Sex education does NOT aim to tell you WHO you should have physical relationships with. It tells you what you should know and take into consideration before making decisions related to physical intimacy. The intention is also to prevent you from taking advantage of anyone unknowingly or being taken advantage of by anyone.
Sex-ed is not a rule book. It’s a toolbox to guide and ensure that you have more control over your life.
It is important to understand that pornography is NOT sex education. Porn should never be your primary source for understanding sex. Learning sex from porn is like learning about relationships from a Hollywood or Bollywood movie. Things may seem good or bad, but they just don’t work that way in real life.
Pornography is fantasy that people enjoy as entertainment and fiction. It’s not ‘real’.
Sex-ed is not only for people from other cultures. Many conservative people believe that sex education is only needed in Western countries because their culture allows pre-marital sex. This, however, is not the case. This education is for everyone because we all have the right and the need to understand our own bodies and seek help for issues related to our well-being, sexual well-being included.
Comprehensive sexuality education
A lot of people turn to pornography (or porn) to learn about sex. However, as shared earlier, sex education (or sex-ed) is completely different from porn.
With increasing awareness about the need for sex education, more and more NGOs and organizations are running programs on sex education. So far, sex education in India can be divided into three spaces:
- education aimed at adolescents
- family planning for adults
- education around HIV/AIDS prevention
Information on female menstrual hygiene, sexual abuse, ‘good-touch-bad-touch’, are also some topics that have been given importance by the media and the taboo around them has reduced marginally. These topics are extremely important, but there is a lot more to sex education than this.
In order to refer to the wide range of themes and topics that are covered under sex education, many people prefer the term ‘comprehensive sexuality education’.
‘Comprehensive Sexuality Education’ is a broad-ranging subject that helps people gain knowledge, attitudes, skills and values related to making healthy choices in their sexual lives.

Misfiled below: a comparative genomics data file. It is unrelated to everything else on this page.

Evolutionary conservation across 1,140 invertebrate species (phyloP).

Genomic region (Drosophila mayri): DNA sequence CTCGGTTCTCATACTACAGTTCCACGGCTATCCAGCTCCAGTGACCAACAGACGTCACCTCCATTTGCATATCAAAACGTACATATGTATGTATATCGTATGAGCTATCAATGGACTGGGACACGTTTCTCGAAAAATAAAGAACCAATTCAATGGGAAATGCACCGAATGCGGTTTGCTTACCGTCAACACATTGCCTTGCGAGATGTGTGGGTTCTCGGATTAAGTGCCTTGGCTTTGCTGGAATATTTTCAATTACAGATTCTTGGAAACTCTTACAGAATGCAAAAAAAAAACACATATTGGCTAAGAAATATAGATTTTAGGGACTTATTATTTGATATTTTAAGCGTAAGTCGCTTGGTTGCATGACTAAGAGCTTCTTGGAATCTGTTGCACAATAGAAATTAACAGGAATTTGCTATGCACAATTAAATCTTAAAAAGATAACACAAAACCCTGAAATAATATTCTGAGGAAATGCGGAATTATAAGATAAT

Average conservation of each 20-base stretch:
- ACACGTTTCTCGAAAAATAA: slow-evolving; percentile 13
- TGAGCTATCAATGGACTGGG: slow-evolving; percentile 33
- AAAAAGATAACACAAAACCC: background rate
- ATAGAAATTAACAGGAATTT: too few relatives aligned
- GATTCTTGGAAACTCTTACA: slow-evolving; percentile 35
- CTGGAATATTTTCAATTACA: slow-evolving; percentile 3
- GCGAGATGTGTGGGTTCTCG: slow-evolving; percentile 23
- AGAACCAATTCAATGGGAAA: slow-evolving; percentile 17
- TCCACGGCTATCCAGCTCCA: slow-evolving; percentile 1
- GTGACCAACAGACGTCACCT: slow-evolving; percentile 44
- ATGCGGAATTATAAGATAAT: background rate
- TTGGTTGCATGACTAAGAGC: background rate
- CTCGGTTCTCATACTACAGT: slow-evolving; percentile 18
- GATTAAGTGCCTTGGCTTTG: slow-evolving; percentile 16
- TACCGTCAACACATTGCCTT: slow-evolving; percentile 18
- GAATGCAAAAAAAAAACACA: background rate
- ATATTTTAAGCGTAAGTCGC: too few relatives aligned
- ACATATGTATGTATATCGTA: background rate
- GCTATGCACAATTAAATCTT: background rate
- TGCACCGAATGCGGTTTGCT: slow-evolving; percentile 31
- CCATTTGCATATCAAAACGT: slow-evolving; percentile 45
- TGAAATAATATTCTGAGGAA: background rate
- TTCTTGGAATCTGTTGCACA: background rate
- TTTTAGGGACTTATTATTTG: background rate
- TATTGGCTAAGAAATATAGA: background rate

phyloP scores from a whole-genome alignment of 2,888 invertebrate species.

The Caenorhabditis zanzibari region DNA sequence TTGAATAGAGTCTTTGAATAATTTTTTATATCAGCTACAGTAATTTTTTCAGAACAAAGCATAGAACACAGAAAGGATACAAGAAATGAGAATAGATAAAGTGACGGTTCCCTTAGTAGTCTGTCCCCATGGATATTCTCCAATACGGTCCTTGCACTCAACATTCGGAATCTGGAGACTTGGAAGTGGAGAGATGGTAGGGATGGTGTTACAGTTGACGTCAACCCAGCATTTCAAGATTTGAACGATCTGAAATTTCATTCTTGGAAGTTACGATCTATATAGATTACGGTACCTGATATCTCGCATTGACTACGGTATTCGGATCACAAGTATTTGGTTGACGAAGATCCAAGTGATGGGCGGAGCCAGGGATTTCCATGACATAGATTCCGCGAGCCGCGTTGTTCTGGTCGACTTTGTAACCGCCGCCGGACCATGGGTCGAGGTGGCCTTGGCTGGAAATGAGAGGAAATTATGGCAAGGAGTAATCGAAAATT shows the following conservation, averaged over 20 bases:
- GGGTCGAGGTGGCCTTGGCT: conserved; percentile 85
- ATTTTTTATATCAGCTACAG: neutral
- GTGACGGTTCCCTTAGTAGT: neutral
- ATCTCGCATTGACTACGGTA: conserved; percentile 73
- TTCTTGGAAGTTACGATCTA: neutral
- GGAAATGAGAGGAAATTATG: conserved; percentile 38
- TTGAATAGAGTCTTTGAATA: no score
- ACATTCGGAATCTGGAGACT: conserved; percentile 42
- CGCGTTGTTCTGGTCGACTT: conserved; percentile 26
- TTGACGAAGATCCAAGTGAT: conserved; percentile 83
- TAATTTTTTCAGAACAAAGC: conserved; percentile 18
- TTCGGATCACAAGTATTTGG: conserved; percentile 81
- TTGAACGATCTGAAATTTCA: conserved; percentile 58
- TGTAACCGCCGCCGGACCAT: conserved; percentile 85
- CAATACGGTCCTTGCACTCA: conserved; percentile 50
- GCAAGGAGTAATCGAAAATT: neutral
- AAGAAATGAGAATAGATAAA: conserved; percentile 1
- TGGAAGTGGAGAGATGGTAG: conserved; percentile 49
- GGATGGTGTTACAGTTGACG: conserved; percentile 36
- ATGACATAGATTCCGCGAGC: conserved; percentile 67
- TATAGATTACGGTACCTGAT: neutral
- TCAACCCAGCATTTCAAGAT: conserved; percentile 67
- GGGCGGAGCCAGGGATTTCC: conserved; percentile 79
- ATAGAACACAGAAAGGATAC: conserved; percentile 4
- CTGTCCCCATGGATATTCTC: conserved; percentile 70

Here is an overview of some of the aspects that comprehensive sex-ed covers:
- the physical, emotional and mental changes a person goes through during puberty
- the components of the reproductive system
- understanding gender and sexuality
- social and cultural influences that shape our understanding of sex
- understanding consent, boundaries and decision making
- sex for pleasure — solo or partnered
- sexually transmitted diseases — causes, symptoms, and prevention
- sexual assault and laws to safeguard
- impact of mainstream media and porn, and their impact
It’s a long list. Don’t worry if a lot of things seem unfamiliar. We at Lokyatha hope to simplify things for you through our content.
How soon should sex-ed start?
Medical health professionals, sex educators and child specialists suggest that sex education should start much before puberty. Many suggest it should begin from when children are toddlers; as early as three or four years old. It is now well established by educators, that it is critical to introduce young children to the concepts of ‘good-touch-bad-touch’ and ‘stranger-danger’ early on.
Sex education is equally important for adults who are parents or caregivers of children.
Learning to listen to children’s discomfort when we force them to sit on someone’s lap or hug or kiss a relative is also a part of the much-needed education that adults need for instance. The attitude of not believing children when they report sexual abuse is another major area of learning for a lot of adults.
More such articles will help you go deeper into the various aspects of sex education. We at Lokyatha are keen on helping you build your toolbox for holistic, safe, and fulfilling relationships.